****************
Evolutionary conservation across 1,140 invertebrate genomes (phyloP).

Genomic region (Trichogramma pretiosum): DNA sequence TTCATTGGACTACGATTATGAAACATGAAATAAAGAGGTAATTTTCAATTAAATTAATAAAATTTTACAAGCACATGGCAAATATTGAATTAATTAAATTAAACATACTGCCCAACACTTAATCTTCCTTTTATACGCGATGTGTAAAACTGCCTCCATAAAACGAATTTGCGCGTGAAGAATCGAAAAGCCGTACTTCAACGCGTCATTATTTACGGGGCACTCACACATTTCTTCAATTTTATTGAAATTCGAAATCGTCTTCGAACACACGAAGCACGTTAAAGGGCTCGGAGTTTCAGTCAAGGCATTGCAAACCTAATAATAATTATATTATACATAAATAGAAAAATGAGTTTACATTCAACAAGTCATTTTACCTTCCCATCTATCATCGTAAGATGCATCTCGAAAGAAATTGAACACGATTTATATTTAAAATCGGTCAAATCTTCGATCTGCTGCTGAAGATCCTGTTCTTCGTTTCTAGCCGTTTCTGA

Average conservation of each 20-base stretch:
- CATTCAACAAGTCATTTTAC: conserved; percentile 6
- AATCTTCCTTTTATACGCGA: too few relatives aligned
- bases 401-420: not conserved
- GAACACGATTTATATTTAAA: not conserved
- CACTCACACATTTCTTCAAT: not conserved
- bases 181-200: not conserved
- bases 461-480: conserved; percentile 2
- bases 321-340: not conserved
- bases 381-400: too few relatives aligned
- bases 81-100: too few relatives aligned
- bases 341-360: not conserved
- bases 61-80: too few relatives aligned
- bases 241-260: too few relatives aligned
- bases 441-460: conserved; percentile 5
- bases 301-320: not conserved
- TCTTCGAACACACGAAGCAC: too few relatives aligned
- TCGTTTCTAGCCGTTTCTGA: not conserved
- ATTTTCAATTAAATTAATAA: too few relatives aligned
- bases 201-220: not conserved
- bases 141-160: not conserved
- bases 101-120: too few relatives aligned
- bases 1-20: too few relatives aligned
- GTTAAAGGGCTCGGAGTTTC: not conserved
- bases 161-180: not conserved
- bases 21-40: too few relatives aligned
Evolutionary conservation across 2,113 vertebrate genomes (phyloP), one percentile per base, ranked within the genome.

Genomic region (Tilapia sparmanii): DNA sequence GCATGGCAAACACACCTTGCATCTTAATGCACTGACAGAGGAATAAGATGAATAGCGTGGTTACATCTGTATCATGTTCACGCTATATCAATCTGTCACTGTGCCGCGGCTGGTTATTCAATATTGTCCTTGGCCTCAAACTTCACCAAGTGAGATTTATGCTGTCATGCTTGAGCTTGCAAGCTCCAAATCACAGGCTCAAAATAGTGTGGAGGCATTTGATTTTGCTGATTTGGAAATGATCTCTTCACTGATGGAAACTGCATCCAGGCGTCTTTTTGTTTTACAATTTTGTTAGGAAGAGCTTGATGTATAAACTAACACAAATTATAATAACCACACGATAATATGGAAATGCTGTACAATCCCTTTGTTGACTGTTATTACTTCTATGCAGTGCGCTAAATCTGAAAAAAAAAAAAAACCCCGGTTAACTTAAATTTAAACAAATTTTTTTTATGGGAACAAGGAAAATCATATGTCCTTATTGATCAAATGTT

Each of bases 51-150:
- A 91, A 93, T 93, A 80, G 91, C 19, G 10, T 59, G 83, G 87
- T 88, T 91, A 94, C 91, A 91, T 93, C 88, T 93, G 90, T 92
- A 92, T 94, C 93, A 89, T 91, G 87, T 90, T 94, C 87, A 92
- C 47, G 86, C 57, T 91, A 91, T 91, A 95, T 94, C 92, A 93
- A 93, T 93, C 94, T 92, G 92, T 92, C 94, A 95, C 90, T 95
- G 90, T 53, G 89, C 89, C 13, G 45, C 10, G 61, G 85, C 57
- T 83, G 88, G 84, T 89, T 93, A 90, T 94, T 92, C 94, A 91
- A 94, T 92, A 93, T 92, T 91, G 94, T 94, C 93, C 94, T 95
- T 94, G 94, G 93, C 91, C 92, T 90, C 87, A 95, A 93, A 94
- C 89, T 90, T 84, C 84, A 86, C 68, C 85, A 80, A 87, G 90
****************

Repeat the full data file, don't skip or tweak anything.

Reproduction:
Evolutionary conservation across 1,140 invertebrate genomes (phyloP).

Genomic region (Trichogramma pretiosum): DNA sequence TTCATTGGACTACGATTATGAAACATGAAATAAAGAGGTAATTTTCAATTAAATTAATAAAATTTTACAAGCACATGGCAAATATTGAATTAATTAAATTAAACATACTGCCCAACACTTAATCTTCCTTTTATACGCGATGTGTAAAACTGCCTCCATAAAACGAATTTGCGCGTGAAGAATCGAAAAGCCGTACTTCAACGCGTCATTATTTACGGGGCACTCACACATTTCTTCAATTTTATTGAAATTCGAAATCGTCTTCGAACACACGAAGCACGTTAAAGGGCTCGGAGTTTCAGTCAAGGCATTGCAAACCTAATAATAATTATATTATACATAAATAGAAAAATGAGTTTACATTCAACAAGTCATTTTACCTTCCCATCTATCATCGTAAGATGCATCTCGAAAGAAATTGAACACGATTTATATTTAAAATCGGTCAAATCTTCGATCTGCTGCTGAAGATCCTGTTCTTCGTTTCTAGCCGTTTCTGA

Average conservation of each 20-base stretch:
- CATTCAACAAGTCATTTTAC: conserved; percentile 6
- AATCTTCCTTTTATACGCGA: too few relatives aligned
- bases 401-420: not conserved
- GAACACGATTTATATTTAAA: not conserved
- CACTCACACATTTCTTCAAT: not conserved
- bases 181-200: not conserved
- bases 461-480: conserved; percentile 2
- bases 321-340: not conserved
- bases 381-400: too few relatives aligned
- bases 81-100: too few relatives aligned
- bases 341-360: not conserved
- bases 61-80: too few relatives aligned
- bases 241-260: too few relatives aligned
- bases 441-460: conserved; percentile 5
- bases 301-320: not conserved
- TCTTCGAACACACGAAGCAC: too few relatives aligned
- TCGTTTCTAGCCGTTTCTGA: not conserved
- ATTTTCAATTAAATTAATAA: too few relatives aligned
- bases 201-220: not conserved
- bases 141-160: not conserved
- bases 101-120: too few relatives aligned
- bases 1-20: too few relatives aligned
- GTTAAAGGGCTCGGAGTTTC: not conserved
- bases 161-180: not conserved
- bases 21-40: too few relatives aligned
Evolutionary conservation across 2,113 vertebrate genomes (phyloP), one percentile per base, ranked within the genome.

Genomic region (Tilapia sparmanii): DNA sequence GCATGGCAAACACACCTTGCATCTTAATGCACTGACAGAGGAATAAGATGAATAGCGTGGTTACATCTGTATCATGTTCACGCTATATCAATCTGTCACTGTGCCGCGGCTGGTTATTCAATATTGTCCTTGGCCTCAAACTTCACCAAGTGAGATTTATGCTGTCATGCTTGAGCTTGCAAGCTCCAAATCACAGGCTCAAAATAGTGTGGAGGCATTTGATTTTGCTGATTTGGAAATGATCTCTTCACTGATGGAAACTGCATCCAGGCGTCTTTTTGTTTTACAATTTTGTTAGGAAGAGCTTGATGTATAAACTAACACAAATTATAATAACCACACGATAATATGGAAATGCTGTACAATCCCTTTGTTGACTGTTATTACTTCTATGCAGTGCGCTAAATCTGAAAAAAAAAAAAAACCCCGGTTAACTTAAATTTAAACAAATTTTTTTTATGGGAACAAGGAAAATCATATGTCCTTATTGATCAAATGTT

Each of bases 51-150:
- A 91, A 93, T 93, A 80, G 91, C 19, G 10, T 59, G 83, G 87
- T 88, T 91, A 94, C 91, A 91, T 93, C 88, T 93, G 90, T 92
- A 92, T 94, C 93, A 89, T 91, G 87, T 90, T 94, C 87, A 92
- C 47, G 86, C 57, T 91, A 91, T 91, A 95, T 94, C 92, A 93
- A 93, T 93, C 94, T 92, G 92, T 92, C 94, A 95, C 90, T 95
- G 90, T 53, G 89, C 89, C 13, G 45, C 10, G 61, G 85, C 57
- T 83, G 88, G 84, T 89, T 93, A 90, T 94, T 92, C 94, A 91
- A 94, T 92, A 93, T 92, T 91, G 94, T 94, C 93, C 94, T 95
- T 94, G 94, G 93, C 91, C 92, T 90, C 87, A 95, A 93, A 94
- C 89, T 90, T 84, C 84, A 86, C 68, C 85, A 80, A 87, G 90